Black history fact # 21


James Cleveland Owens was born in Oakville, Alabama, on September 12, 1913, the son of a sharecropper, a farmer who rents land. He was a sickly child, often too frail to help his father and brothers in the fields. The family moved to Cleveland, Ohio, in 1921, for better work opportunities. There was little improvement in their life, but the move did enable young Owens to enter public school, where a teacher accidentally wrote down his name as “Jesse” instead of J. C. He carried the name with him for the rest of his life.

A number of universities actively recruited Owens, but he felt that college was only a dream. He felt he could not leave his struggling family and young wife when a paycheck needed to be earned. Owens finally agreed to enter Ohio State University in Columbus, Ohio, after officials found employment for his father. In addition to his studies and participation in track, Owens worked three jobs to pay his tuition. He experienced racism (the idea that one race is superior to others) while a student at Ohio State, but the incidents merely strengthened his desire to succeed. At the Big Ten Conference track and field championships at the University of Michigan in 1935, he broke three world records and tied another. His 26 foot 8 1/4-inch broad jump set a record that was not broken for twenty-five years.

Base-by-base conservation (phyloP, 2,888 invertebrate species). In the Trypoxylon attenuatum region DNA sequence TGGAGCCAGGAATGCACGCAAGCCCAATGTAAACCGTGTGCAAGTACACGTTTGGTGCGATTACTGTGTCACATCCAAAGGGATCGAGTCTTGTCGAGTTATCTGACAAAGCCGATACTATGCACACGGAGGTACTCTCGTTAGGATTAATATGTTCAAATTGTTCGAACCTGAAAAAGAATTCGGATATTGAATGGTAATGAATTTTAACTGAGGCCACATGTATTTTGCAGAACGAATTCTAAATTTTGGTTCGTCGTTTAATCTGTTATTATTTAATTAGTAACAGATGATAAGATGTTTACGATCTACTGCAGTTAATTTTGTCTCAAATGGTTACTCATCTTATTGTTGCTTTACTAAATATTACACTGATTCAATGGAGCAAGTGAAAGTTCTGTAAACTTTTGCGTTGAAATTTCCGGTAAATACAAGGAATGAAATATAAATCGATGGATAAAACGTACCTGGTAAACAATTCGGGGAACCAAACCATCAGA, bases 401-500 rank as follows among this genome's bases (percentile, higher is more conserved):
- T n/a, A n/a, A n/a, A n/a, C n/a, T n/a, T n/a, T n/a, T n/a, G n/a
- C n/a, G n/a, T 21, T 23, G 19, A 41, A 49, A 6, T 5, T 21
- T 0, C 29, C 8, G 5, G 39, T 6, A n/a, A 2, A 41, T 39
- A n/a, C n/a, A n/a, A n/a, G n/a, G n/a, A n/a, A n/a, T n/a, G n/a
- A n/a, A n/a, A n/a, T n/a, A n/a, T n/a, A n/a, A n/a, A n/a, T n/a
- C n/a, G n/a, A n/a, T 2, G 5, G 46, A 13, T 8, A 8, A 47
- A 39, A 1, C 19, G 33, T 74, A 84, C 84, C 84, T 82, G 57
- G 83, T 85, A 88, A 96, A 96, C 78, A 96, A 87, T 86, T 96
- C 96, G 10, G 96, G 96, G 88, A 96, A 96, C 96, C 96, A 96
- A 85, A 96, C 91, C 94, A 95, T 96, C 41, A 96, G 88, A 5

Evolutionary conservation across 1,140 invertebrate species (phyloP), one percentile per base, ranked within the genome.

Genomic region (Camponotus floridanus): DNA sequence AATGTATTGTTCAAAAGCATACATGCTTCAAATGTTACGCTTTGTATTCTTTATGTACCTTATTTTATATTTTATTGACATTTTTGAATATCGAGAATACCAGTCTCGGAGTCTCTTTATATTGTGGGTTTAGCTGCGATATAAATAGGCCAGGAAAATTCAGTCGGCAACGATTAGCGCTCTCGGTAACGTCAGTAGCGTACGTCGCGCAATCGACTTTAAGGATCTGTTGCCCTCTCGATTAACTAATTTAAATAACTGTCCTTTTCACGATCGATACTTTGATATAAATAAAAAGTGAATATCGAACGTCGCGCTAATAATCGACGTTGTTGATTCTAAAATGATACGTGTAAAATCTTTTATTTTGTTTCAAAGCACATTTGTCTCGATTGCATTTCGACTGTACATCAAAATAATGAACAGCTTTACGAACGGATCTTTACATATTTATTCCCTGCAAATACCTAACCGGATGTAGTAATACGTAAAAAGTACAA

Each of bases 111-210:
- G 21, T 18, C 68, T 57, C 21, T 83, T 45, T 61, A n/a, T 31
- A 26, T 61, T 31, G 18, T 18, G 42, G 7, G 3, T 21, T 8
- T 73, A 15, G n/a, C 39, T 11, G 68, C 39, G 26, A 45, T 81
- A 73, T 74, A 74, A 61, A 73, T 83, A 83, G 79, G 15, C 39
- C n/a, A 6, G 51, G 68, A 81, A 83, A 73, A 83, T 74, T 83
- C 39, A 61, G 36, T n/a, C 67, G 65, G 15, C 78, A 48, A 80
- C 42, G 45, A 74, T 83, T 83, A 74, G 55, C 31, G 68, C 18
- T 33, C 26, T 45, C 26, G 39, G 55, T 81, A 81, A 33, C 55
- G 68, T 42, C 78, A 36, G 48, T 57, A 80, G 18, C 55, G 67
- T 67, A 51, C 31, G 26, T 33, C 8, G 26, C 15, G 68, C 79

Owens was a member of the 1936 U.S. Olympic team competing in Berlin, Germany.The

African American members of the squad faced the challenges not only of competition but also of Adolph Hitler’s (1889–1945) boasts of Aryan supremacy, or the domination of Hitler’s ideal white, European athletes. Owens won a total of four gold medals at the Olympic games. As a stunned Hitler angrily left the stadium, German athletes embraced Owens and the spectators chanted his name. He returned to a hero’s welcome in America, and was honored with a ticker tape parade in New York City. Within months, however, he was unable to find work to finance his senior year of college. Owens took a job as a playground supervisor, but was soon approached by promoters who wanted him to race against horses and cars. With the money from these exhibitions, he was able to finish school.

In 1937 Owens lent his name to a chain of cleaning shops. They prospered until 1939, when the partners fled, leaving Owens with a bankrupt business and heavy debts. He found employment with the Office of Civilian Defense in Philadelphia (1940–1942) as national director of physical education for African Americans. From 1942 to 1946 he was director of minority employment at Ford Motor Company in Detroit, Michigan. He later became a sales executive for a Chicago sporting goods company.

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About Author

Founder & Editor-in-Chief. National Association of Black Journalists. University of Central Oklahoma.

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